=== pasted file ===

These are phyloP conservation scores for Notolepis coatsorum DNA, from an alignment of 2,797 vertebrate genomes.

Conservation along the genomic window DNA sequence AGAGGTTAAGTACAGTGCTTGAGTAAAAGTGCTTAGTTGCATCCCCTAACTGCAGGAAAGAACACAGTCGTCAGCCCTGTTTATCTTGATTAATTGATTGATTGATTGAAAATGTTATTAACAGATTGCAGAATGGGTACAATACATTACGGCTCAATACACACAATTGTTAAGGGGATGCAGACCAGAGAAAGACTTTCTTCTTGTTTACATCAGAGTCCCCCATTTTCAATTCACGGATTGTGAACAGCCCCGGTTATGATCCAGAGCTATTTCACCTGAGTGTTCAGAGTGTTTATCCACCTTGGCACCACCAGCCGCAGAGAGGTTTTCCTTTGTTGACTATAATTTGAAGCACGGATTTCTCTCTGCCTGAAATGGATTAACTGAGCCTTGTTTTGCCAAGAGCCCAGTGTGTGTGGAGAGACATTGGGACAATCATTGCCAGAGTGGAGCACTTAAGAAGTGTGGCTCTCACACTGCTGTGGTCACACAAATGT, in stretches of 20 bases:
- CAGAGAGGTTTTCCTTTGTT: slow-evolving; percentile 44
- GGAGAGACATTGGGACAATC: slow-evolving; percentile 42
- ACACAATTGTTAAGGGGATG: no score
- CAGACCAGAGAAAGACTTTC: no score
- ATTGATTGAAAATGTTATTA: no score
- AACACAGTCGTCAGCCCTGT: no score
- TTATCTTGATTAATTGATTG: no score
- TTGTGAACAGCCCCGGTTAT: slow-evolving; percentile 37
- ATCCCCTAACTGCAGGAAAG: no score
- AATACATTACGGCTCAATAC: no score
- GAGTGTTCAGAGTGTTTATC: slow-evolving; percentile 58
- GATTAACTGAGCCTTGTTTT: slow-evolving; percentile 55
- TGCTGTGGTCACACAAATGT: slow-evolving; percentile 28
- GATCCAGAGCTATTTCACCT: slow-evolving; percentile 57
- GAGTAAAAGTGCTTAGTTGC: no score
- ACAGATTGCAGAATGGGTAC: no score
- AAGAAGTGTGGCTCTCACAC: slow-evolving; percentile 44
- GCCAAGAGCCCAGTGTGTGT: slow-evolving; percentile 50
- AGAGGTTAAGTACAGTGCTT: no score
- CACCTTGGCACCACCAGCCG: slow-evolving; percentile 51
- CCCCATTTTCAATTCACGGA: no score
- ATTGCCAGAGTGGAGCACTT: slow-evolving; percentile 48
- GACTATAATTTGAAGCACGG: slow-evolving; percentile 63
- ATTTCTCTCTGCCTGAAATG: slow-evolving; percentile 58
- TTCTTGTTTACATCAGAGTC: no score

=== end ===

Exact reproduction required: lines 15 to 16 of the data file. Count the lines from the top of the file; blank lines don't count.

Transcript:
- TGCTGTGGTCACACAAATGT: slow-evolving; percentile 28
- GATCCAGAGCTATTTCACCT: slow-evolving; percentile 57